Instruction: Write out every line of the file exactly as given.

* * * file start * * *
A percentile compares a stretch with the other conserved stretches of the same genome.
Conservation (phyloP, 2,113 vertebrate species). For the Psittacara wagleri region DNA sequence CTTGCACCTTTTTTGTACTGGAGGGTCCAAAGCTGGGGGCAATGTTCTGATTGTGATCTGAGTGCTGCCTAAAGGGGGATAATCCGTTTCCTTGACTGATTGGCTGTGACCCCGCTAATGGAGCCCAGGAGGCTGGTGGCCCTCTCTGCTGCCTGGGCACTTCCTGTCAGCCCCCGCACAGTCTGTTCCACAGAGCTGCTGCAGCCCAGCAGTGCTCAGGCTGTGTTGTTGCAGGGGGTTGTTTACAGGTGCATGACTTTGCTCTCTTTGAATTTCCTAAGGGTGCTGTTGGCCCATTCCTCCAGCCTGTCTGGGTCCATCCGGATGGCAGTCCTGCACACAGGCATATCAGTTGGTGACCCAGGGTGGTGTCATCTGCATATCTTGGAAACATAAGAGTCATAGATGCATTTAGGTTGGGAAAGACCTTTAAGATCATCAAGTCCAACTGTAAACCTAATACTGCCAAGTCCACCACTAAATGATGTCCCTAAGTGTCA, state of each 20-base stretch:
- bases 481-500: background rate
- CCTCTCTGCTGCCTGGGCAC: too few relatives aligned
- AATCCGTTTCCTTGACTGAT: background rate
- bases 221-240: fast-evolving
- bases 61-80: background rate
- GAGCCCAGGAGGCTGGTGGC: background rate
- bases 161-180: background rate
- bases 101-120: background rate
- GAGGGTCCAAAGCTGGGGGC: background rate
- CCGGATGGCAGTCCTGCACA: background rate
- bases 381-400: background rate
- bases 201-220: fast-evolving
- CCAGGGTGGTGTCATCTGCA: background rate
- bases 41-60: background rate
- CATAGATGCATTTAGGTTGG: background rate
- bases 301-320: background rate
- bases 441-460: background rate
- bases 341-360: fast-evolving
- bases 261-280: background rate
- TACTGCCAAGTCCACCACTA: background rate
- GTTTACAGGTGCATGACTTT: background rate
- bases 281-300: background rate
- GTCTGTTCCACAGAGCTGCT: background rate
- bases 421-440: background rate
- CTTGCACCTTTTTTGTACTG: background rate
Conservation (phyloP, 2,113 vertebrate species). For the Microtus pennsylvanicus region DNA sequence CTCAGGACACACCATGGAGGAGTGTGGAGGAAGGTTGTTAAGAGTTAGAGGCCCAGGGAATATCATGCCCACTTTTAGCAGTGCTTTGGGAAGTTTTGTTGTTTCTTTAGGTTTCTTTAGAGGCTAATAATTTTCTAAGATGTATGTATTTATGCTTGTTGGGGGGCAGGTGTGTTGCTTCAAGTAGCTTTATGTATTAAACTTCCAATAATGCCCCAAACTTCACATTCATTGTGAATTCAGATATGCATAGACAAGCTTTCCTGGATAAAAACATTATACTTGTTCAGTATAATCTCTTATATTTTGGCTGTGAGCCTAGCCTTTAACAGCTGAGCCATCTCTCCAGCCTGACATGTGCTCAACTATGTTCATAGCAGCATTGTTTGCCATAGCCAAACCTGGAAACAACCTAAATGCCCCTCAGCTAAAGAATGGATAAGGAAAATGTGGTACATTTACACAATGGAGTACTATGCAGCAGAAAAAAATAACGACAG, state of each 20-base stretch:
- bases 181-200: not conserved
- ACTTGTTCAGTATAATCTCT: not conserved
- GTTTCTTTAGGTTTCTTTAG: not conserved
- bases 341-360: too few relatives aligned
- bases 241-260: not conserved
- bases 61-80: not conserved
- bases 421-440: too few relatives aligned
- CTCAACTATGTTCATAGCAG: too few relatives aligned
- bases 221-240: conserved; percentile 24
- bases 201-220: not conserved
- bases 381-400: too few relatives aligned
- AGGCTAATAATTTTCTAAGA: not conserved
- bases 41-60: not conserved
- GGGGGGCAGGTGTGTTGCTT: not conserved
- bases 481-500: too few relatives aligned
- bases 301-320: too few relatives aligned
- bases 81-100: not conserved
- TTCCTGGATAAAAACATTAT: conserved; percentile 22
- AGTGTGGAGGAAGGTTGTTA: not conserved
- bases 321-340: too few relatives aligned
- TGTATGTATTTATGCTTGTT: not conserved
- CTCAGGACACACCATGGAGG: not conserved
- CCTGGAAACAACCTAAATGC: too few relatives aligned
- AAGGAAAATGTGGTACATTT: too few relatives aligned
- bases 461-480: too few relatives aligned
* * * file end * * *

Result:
A percentile compares a stretch with the other conserved stretches of the same genome.
Conservation (phyloP, 2,113 vertebrate species). For the Psittacara wagleri region DNA sequence CTTGCACCTTTTTTGTACTGGAGGGTCCAAAGCTGGGGGCAATGTTCTGATTGTGATCTGAGTGCTGCCTAAAGGGGGATAATCCGTTTCCTTGACTGATTGGCTGTGACCCCGCTAATGGAGCCCAGGAGGCTGGTGGCCCTCTCTGCTGCCTGGGCACTTCCTGTCAGCCCCCGCACAGTCTGTTCCACAGAGCTGCTGCAGCCCAGCAGTGCTCAGGCTGTGTTGTTGCAGGGGGTTGTTTACAGGTGCATGACTTTGCTCTCTTTGAATTTCCTAAGGGTGCTGTTGGCCCATTCCTCCAGCCTGTCTGGGTCCATCCGGATGGCAGTCCTGCACACAGGCATATCAGTTGGTGACCCAGGGTGGTGTCATCTGCATATCTTGGAAACATAAGAGTCATAGATGCATTTAGGTTGGGAAAGACCTTTAAGATCATCAAGTCCAACTGTAAACCTAATACTGCCAAGTCCACCACTAAATGATGTCCCTAAGTGTCA, state of each 20-base stretch:
- bases 481-500: background rate
- CCTCTCTGCTGCCTGGGCAC: too few relatives aligned
- AATCCGTTTCCTTGACTGAT: background rate
- bases 221-240: fast-evolving
- bases 61-80: background rate
- GAGCCCAGGAGGCTGGTGGC: background rate
- bases 161-180: background rate
- bases 101-120: background rate
- GAGGGTCCAAAGCTGGGGGC: background rate
- CCGGATGGCAGTCCTGCACA: background rate
- bases 381-400: background rate
- bases 201-220: fast-evolving
- CCAGGGTGGTGTCATCTGCA: background rate
- bases 41-60: background rate
- CATAGATGCATTTAGGTTGG: background rate
- bases 301-320: background rate
- bases 441-460: background rate
- bases 341-360: fast-evolving
- bases 261-280: background rate
- TACTGCCAAGTCCACCACTA: background rate
- GTTTACAGGTGCATGACTTT: background rate
- bases 281-300: background rate
- GTCTGTTCCACAGAGCTGCT: background rate
- bases 421-440: background rate
- CTTGCACCTTTTTTGTACTG: background rate
Conservation (phyloP, 2,113 vertebrate species). For the Microtus pennsylvanicus region DNA sequence CTCAGGACACACCATGGAGGAGTGTGGAGGAAGGTTGTTAAGAGTTAGAGGCCCAGGGAATATCATGCCCACTTTTAGCAGTGCTTTGGGAAGTTTTGTTGTTTCTTTAGGTTTCTTTAGAGGCTAATAATTTTCTAAGATGTATGTATTTATGCTTGTTGGGGGGCAGGTGTGTTGCTTCAAGTAGCTTTATGTATTAAACTTCCAATAATGCCCCAAACTTCACATTCATTGTGAATTCAGATATGCATAGACAAGCTTTCCTGGATAAAAACATTATACTTGTTCAGTATAATCTCTTATATTTTGGCTGTGAGCCTAGCCTTTAACAGCTGAGCCATCTCTCCAGCCTGACATGTGCTCAACTATGTTCATAGCAGCATTGTTTGCCATAGCCAAACCTGGAAACAACCTAAATGCCCCTCAGCTAAAGAATGGATAAGGAAAATGTGGTACATTTACACAATGGAGTACTATGCAGCAGAAAAAAATAACGACAG, state of each 20-base stretch:
- bases 181-200: not conserved
- ACTTGTTCAGTATAATCTCT: not conserved
- GTTTCTTTAGGTTTCTTTAG: not conserved
- bases 341-360: too few relatives aligned
- bases 241-260: not conserved
- bases 61-80: not conserved
- bases 421-440: too few relatives aligned
- CTCAACTATGTTCATAGCAG: too few relatives aligned
- bases 221-240: conserved; percentile 24
- bases 201-220: not conserved
- bases 381-400: too few relatives aligned
- AGGCTAATAATTTTCTAAGA: not conserved
- bases 41-60: not conserved
- GGGGGGCAGGTGTGTTGCTT: not conserved
- bases 481-500: too few relatives aligned
- bases 301-320: too few relatives aligned
- bases 81-100: not conserved
- TTCCTGGATAAAAACATTAT: conserved; percentile 22
- AGTGTGGAGGAAGGTTGTTA: not conserved
- bases 321-340: too few relatives aligned
- TGTATGTATTTATGCTTGTT: not conserved
- CTCAGGACACACCATGGAGG: not conserved
- CCTGGAAACAACCTAAATGC: too few relatives aligned
- AAGGAAAATGTGGTACATTT: too few relatives aligned
- bases 461-480: too few relatives aligned